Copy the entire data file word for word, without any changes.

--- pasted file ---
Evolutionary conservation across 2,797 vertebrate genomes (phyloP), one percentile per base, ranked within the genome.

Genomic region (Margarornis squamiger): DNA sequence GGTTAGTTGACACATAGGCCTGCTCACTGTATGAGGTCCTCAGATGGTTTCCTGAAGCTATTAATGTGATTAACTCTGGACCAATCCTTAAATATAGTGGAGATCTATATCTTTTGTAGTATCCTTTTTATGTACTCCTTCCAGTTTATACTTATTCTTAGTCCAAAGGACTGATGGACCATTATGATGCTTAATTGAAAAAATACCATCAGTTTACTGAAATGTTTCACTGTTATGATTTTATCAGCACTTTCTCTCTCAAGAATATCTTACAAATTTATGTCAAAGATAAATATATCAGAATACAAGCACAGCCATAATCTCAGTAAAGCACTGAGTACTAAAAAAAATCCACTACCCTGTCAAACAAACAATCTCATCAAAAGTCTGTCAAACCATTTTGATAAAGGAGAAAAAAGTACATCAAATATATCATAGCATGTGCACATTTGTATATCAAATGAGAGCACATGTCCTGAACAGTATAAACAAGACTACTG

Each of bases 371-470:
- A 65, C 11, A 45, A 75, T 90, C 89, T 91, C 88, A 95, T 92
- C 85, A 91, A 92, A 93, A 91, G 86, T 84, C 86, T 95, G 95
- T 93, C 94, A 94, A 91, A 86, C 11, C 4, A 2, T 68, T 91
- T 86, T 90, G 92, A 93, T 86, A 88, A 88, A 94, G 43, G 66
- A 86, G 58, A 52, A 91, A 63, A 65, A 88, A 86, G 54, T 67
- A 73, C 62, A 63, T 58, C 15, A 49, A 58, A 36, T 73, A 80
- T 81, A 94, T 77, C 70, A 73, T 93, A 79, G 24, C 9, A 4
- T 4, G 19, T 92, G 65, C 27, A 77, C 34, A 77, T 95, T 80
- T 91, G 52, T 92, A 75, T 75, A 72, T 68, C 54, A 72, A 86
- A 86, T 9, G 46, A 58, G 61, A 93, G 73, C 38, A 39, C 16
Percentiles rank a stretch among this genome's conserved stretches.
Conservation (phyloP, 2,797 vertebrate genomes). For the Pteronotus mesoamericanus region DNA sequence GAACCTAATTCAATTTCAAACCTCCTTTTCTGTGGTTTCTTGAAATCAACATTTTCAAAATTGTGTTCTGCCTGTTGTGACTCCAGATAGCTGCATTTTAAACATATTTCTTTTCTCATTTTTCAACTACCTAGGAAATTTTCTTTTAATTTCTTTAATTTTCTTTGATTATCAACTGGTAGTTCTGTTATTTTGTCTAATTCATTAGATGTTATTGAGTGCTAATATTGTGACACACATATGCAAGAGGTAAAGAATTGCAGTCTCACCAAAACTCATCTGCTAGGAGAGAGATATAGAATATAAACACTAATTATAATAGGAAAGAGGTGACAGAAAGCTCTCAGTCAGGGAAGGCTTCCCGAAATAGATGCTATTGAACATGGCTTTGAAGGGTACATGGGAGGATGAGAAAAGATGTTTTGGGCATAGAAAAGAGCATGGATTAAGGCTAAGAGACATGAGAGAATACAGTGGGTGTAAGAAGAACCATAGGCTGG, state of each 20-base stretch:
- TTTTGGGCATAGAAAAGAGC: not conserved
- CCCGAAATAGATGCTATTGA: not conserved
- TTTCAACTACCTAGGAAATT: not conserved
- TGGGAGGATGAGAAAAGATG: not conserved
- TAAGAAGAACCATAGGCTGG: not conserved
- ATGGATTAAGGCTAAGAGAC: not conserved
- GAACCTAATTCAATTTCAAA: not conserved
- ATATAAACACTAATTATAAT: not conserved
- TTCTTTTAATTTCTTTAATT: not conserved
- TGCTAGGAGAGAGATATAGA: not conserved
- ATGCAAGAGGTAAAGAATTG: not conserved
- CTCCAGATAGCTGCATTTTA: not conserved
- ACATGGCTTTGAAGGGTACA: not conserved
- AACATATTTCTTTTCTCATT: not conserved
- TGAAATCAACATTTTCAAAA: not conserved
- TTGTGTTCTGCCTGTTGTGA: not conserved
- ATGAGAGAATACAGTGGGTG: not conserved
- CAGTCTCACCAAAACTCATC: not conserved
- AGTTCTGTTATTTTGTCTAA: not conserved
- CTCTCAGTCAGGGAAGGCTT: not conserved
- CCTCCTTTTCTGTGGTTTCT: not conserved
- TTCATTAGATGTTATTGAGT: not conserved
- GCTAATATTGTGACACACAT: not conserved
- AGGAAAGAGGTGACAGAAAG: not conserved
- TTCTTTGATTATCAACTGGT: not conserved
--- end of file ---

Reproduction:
Evolutionary conservation across 2,797 vertebrate genomes (phyloP), one percentile per base, ranked within the genome.

Genomic region (Margarornis squamiger): DNA sequence GGTTAGTTGACACATAGGCCTGCTCACTGTATGAGGTCCTCAGATGGTTTCCTGAAGCTATTAATGTGATTAACTCTGGACCAATCCTTAAATATAGTGGAGATCTATATCTTTTGTAGTATCCTTTTTATGTACTCCTTCCAGTTTATACTTATTCTTAGTCCAAAGGACTGATGGACCATTATGATGCTTAATTGAAAAAATACCATCAGTTTACTGAAATGTTTCACTGTTATGATTTTATCAGCACTTTCTCTCTCAAGAATATCTTACAAATTTATGTCAAAGATAAATATATCAGAATACAAGCACAGCCATAATCTCAGTAAAGCACTGAGTACTAAAAAAAATCCACTACCCTGTCAAACAAACAATCTCATCAAAAGTCTGTCAAACCATTTTGATAAAGGAGAAAAAAGTACATCAAATATATCATAGCATGTGCACATTTGTATATCAAATGAGAGCACATGTCCTGAACAGTATAAACAAGACTACTG

Each of bases 371-470:
- A 65, C 11, A 45, A 75, T 90, C 89, T 91, C 88, A 95, T 92
- C 85, A 91, A 92, A 93, A 91, G 86, T 84, C 86, T 95, G 95
- T 93, C 94, A 94, A 91, A 86, C 11, C 4, A 2, T 68, T 91
- T 86, T 90, G 92, A 93, T 86, A 88, A 88, A 94, G 43, G 66
- A 86, G 58, A 52, A 91, A 63, A 65, A 88, A 86, G 54, T 67
- A 73, C 62, A 63, T 58, C 15, A 49, A 58, A 36, T 73, A 80
- T 81, A 94, T 77, C 70, A 73, T 93, A 79, G 24, C 9, A 4
- T 4, G 19, T 92, G 65, C 27, A 77, C 34, A 77, T 95, T 80
- T 91, G 52, T 92, A 75, T 75, A 72, T 68, C 54, A 72, A 86
- A 86, T 9, G 46, A 58, G 61, A 93, G 73, C 38, A 39, C 16
Percentiles rank a stretch among this genome's conserved stretches.
Conservation (phyloP, 2,797 vertebrate genomes). For the Pteronotus mesoamericanus region DNA sequence GAACCTAATTCAATTTCAAACCTCCTTTTCTGTGGTTTCTTGAAATCAACATTTTCAAAATTGTGTTCTGCCTGTTGTGACTCCAGATAGCTGCATTTTAAACATATTTCTTTTCTCATTTTTCAACTACCTAGGAAATTTTCTTTTAATTTCTTTAATTTTCTTTGATTATCAACTGGTAGTTCTGTTATTTTGTCTAATTCATTAGATGTTATTGAGTGCTAATATTGTGACACACATATGCAAGAGGTAAAGAATTGCAGTCTCACCAAAACTCATCTGCTAGGAGAGAGATATAGAATATAAACACTAATTATAATAGGAAAGAGGTGACAGAAAGCTCTCAGTCAGGGAAGGCTTCCCGAAATAGATGCTATTGAACATGGCTTTGAAGGGTACATGGGAGGATGAGAAAAGATGTTTTGGGCATAGAAAAGAGCATGGATTAAGGCTAAGAGACATGAGAGAATACAGTGGGTGTAAGAAGAACCATAGGCTGG, state of each 20-base stretch:
- TTTTGGGCATAGAAAAGAGC: not conserved
- CCCGAAATAGATGCTATTGA: not conserved
- TTTCAACTACCTAGGAAATT: not conserved
- TGGGAGGATGAGAAAAGATG: not conserved
- TAAGAAGAACCATAGGCTGG: not conserved
- ATGGATTAAGGCTAAGAGAC: not conserved
- GAACCTAATTCAATTTCAAA: not conserved
- ATATAAACACTAATTATAAT: not conserved
- TTCTTTTAATTTCTTTAATT: not conserved
- TGCTAGGAGAGAGATATAGA: not conserved
- ATGCAAGAGGTAAAGAATTG: not conserved
- CTCCAGATAGCTGCATTTTA: not conserved
- ACATGGCTTTGAAGGGTACA: not conserved
- AACATATTTCTTTTCTCATT: not conserved
- TGAAATCAACATTTTCAAAA: not conserved
- TTGTGTTCTGCCTGTTGTGA: not conserved
- ATGAGAGAATACAGTGGGTG: not conserved
- CAGTCTCACCAAAACTCATC: not conserved
- AGTTCTGTTATTTTGTCTAA: not conserved
- CTCTCAGTCAGGGAAGGCTT: not conserved
- CCTCCTTTTCTGTGGTTTCT: not conserved
- TTCATTAGATGTTATTGAGT: not conserved
- GCTAATATTGTGACACACAT: not conserved
- AGGAAAGAGGTGACAGAAAG: not conserved
- TTCTTTGATTATCAACTGGT: not conserved